There have been lots of discussions about licenses among the Cocoon team recently, and I’ve been confronted with the same problematic with a new customer doing business in legally sensitive areas.
Every company should ask themselves which Open-Source licenses are ok for them: I have suggested to my customer that they establish a list of such licenses, or rather two lists: one for internal use of software and one for redistribution of software to customers. Find out what your rights and obligations are in the various situations where you use or ship software.
It boils down to just a few license families (Apache, BSD, GPL, LGPL, etc.) so it’s not that hard to create such lists. Later, you won’t need endless discussions about whether code from project X or Y can be included in your shipped product.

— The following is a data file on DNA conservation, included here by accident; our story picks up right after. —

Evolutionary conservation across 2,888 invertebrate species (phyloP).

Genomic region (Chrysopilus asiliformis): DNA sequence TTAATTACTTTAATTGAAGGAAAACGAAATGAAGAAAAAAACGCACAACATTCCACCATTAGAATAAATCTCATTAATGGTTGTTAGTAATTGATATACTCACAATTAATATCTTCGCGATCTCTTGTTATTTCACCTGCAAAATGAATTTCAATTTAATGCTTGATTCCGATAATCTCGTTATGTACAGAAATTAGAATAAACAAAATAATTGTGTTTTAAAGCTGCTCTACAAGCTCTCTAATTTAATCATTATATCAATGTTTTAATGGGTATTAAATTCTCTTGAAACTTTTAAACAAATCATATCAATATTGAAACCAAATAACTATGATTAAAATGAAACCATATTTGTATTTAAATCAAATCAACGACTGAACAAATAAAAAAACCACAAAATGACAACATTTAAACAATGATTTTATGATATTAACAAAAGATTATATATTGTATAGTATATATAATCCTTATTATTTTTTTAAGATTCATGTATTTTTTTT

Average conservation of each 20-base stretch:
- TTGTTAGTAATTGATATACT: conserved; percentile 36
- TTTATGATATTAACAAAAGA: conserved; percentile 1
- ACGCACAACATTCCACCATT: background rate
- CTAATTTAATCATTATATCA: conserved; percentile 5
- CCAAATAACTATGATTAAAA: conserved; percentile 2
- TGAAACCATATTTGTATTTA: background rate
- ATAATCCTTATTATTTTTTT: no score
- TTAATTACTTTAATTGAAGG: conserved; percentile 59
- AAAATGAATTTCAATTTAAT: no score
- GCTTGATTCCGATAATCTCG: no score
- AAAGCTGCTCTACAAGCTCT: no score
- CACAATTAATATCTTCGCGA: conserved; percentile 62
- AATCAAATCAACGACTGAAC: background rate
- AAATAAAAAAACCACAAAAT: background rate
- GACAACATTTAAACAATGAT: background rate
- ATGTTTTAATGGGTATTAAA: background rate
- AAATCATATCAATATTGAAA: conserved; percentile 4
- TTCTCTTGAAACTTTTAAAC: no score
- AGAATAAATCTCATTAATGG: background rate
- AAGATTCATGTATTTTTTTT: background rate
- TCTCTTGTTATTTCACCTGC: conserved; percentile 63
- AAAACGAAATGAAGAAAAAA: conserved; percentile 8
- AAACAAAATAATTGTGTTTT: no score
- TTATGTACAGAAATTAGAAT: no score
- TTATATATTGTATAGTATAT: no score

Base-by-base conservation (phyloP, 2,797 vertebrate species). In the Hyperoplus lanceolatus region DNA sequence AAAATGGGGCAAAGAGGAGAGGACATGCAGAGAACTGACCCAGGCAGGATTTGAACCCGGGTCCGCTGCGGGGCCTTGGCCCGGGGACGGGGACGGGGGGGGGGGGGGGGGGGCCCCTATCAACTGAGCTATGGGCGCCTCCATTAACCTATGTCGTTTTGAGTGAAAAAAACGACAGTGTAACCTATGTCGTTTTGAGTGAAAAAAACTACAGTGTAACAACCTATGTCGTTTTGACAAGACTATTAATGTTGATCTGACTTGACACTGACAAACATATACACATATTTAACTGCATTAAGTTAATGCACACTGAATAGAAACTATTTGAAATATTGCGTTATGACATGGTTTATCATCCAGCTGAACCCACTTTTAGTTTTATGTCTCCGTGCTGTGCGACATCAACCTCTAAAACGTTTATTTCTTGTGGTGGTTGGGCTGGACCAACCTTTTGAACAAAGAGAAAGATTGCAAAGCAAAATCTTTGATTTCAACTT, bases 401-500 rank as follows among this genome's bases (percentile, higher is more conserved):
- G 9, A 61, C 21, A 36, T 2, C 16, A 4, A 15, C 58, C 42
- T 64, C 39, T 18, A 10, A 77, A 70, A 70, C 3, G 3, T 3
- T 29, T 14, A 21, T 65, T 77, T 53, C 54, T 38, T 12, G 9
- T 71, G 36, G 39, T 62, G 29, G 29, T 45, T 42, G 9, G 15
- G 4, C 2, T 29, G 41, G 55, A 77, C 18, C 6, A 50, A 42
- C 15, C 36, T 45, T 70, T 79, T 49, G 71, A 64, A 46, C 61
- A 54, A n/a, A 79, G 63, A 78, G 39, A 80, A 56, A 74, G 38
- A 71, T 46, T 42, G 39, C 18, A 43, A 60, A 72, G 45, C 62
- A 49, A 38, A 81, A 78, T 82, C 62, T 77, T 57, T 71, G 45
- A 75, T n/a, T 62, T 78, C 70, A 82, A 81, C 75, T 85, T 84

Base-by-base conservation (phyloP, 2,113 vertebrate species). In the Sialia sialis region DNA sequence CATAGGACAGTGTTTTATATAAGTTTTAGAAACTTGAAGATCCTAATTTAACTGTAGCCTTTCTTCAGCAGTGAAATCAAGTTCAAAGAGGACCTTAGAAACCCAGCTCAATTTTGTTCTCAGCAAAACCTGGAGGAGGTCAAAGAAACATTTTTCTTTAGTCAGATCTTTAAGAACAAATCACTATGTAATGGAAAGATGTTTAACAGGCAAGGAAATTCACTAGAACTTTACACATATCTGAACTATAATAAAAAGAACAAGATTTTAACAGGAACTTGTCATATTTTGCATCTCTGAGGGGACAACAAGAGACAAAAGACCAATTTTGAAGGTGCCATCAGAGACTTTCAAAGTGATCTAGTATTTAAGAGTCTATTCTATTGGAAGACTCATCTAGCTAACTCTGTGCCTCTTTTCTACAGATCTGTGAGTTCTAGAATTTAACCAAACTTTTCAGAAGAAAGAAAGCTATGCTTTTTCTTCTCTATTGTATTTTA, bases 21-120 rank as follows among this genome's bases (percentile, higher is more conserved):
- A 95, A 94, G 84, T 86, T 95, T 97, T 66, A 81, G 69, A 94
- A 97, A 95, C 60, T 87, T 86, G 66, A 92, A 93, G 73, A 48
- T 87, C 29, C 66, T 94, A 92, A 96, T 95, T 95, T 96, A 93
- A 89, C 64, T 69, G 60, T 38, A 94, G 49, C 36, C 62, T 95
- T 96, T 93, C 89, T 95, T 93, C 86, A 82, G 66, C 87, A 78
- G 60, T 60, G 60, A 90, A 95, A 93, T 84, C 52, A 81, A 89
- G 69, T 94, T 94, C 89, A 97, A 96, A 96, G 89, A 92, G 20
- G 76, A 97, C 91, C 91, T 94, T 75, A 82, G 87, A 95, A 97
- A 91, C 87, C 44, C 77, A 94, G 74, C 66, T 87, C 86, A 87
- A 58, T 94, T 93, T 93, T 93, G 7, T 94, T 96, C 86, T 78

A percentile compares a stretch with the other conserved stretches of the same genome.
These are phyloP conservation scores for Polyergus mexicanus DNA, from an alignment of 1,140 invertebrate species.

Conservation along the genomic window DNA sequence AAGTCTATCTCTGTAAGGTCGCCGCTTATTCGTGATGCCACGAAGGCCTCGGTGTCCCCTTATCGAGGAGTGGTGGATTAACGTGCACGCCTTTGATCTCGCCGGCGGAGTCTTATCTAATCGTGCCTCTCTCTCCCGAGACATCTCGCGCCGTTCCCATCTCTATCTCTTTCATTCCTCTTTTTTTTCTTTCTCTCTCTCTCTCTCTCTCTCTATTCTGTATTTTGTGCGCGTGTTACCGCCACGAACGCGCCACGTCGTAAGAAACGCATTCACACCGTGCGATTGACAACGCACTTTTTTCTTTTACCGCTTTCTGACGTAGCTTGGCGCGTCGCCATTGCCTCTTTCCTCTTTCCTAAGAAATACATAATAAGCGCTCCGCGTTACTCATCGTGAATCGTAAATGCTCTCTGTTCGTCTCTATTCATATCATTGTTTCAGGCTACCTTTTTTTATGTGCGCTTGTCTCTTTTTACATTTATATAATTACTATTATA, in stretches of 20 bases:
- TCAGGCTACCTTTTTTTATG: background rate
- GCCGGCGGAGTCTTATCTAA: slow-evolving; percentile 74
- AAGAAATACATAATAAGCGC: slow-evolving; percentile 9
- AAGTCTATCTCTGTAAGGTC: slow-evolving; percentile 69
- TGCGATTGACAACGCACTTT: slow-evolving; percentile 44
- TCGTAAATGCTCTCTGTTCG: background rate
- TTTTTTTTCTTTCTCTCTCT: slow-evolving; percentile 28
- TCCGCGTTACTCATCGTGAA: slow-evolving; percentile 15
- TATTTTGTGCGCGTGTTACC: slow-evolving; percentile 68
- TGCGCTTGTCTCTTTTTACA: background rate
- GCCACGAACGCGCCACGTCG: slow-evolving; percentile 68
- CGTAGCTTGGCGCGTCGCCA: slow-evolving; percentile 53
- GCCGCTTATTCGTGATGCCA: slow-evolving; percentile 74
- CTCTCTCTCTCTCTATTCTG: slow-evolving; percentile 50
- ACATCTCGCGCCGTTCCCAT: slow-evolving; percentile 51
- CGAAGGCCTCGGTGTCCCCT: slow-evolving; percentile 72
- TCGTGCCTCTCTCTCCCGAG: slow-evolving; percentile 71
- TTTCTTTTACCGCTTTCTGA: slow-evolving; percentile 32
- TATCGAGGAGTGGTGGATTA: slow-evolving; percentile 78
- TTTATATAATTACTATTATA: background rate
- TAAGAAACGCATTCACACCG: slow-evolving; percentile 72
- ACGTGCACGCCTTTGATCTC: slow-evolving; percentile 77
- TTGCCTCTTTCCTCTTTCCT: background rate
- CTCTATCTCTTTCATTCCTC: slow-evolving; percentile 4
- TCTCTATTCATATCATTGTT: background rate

It’s not hard to be clean about licenses, even when distributing commercial software. It’s just another of those things that you must consider upfront when starting to use new tools: find out about your rights and obligations to avoid problems down the road.
People should just do their homework, and not expect projects like Cocoon, which aggregate a lot of software from various projects and sources, to sort out all the legal issues for them.
Is this all evident? It should, but considering for example
my county’s recent lighweight treatment of the ASF license (i.e. grab the code, ship it, you’re fine) it doesn’t look so evident for many people.